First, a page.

……..as it turns out, quite like bottoms: everybody has one. However, I’m in the unusual position of having a different one now to the one I had as a younger man (I may have broken this metaphor). I was smacked as a child. Not often, not inappropriately, and I genuinely don’t think it affected me at all. As an adult without children I was pro-smacking. It seemed a sensible option in extremis. If your child is doing something dangerous, then what is wrong with smacking as an extreme option? Later, when my wife, who works in childcare, and I were discussing starting a family, she told me that she felt it was unnecessary. I found this a pretty surprising attitude. We tend to view what we were brought up with as the norm and, if we’ve turned out ok, we feel that we can do the same thing. I wasn’t convinced she was right until I saw a documentary on the artist Alison Lapper. If you’re not aware of her, she is an extraordinary woman and a mother, who was born without arms and with truncated legs. In this documentary I saw her controlling her child with tone of voice and natural (which is to say earned) authority only. Clearly she had no means of preventing her child doing something dangerous, let alone physically chastising them if they did.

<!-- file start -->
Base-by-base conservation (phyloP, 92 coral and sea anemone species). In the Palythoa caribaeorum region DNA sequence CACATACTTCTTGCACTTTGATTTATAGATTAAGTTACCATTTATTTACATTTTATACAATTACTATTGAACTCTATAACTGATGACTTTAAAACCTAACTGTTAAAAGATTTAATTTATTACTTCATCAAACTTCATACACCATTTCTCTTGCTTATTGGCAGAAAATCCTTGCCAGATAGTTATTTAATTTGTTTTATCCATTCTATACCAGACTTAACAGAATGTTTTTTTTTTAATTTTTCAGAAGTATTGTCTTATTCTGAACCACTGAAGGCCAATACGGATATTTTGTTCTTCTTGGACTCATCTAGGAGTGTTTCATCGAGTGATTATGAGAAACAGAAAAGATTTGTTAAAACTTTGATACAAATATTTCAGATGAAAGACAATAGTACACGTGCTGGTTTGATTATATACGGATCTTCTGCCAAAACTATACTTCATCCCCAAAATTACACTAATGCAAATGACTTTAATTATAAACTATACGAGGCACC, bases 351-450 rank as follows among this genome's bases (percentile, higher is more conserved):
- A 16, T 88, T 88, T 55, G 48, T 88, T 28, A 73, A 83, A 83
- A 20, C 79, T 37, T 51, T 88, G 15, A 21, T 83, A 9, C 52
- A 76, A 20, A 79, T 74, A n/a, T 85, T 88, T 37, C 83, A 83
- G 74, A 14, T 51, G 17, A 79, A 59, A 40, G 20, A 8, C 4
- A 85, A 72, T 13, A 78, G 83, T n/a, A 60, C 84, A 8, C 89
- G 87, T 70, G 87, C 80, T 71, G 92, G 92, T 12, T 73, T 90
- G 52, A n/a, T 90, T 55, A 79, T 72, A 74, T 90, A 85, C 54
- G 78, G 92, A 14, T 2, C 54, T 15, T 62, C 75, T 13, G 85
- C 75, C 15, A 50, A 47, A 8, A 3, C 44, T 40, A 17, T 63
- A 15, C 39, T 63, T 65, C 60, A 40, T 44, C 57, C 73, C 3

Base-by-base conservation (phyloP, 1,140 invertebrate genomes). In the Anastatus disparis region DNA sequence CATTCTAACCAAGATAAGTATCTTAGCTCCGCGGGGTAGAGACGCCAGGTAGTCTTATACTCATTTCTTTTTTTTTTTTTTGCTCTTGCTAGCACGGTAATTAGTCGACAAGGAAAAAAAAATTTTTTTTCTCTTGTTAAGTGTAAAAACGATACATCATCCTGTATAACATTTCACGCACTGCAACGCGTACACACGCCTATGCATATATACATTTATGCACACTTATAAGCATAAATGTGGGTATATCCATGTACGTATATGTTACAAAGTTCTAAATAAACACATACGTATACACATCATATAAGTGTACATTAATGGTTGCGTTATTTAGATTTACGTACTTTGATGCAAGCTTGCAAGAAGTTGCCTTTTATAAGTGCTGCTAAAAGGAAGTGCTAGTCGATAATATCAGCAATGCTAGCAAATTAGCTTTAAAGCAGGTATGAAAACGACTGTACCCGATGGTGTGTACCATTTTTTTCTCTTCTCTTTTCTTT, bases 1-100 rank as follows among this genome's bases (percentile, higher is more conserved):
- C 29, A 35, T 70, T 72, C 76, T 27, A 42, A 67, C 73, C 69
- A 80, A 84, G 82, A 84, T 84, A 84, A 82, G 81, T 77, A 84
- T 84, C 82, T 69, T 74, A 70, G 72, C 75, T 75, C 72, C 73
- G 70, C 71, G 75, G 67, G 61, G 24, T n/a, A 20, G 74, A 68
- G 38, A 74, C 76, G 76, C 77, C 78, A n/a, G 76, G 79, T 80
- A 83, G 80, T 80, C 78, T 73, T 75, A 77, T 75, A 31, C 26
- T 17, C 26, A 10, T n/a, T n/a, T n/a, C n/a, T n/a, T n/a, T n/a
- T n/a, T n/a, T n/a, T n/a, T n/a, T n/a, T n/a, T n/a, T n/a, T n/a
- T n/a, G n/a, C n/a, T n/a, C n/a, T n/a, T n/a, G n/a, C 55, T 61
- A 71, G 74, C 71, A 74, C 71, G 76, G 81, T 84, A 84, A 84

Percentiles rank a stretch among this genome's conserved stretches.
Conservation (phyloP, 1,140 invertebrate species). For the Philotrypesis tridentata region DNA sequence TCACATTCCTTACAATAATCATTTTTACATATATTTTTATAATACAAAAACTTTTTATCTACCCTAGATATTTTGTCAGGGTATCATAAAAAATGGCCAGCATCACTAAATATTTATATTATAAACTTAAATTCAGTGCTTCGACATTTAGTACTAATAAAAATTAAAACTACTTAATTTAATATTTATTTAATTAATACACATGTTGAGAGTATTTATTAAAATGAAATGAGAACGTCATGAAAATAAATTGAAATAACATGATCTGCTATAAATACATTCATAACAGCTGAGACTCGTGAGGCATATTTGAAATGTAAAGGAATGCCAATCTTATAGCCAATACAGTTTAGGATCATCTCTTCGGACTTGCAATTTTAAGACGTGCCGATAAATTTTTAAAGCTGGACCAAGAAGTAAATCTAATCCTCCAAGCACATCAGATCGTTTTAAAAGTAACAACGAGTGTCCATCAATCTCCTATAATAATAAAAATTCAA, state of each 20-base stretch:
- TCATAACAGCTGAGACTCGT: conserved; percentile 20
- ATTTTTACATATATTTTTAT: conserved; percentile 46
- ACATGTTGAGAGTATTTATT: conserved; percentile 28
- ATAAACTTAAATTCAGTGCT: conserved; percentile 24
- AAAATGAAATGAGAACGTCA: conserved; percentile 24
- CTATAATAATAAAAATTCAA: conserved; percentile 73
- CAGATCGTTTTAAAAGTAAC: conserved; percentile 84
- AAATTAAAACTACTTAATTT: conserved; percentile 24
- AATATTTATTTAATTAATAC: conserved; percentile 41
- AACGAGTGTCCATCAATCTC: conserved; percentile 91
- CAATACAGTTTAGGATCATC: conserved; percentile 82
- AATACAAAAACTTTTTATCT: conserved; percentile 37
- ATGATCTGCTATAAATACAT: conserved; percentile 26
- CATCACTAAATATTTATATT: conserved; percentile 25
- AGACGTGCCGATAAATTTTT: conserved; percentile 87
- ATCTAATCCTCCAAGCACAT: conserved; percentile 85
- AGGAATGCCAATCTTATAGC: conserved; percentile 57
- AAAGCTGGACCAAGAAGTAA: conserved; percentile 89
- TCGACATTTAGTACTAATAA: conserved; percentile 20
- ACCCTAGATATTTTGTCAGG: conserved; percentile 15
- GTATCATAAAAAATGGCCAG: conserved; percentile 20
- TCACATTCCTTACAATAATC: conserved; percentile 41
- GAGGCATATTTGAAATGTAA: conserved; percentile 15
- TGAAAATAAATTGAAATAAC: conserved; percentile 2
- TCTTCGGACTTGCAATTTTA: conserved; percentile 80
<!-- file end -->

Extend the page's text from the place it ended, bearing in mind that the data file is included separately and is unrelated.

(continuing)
I found this inspiring, and thought that it was something to aim for with my daughter. I’m definitely not as capable as Ms Lapper, but I do
find that I can stop my 4 year old with a tone of voice and a stern look and I have never smacked her. So here’s a question: do I have a 4 year old of natural good disposition that anyone could have brought up to be the (fairly) well behaved child that she is, or have we done an especially good job? Hard for me to say, of course, and thereby hangs the problem with this debate; no one has any empirical evidence either way. The old timers will tell you that everything was better in their day when corporal punishment was commonplace, but there is no proof of this (anecdote is not proof). Smug people like me will tell you that there’s no need to even think about smacking a child, but I’m basing that on a sample size of precisely 1, and that’s just bad science.
We have a new baby (a boy this time), so now would be a REALLY bad time to start claiming I have all the answers. Come back to me in 4 years when my sample size will have doubled, but in the meantime the only advice I would dare to give is this: if someone speaks to you from a position of absolute certainty on this subject, the only smart thing to do is to ignore them and make your own decisions.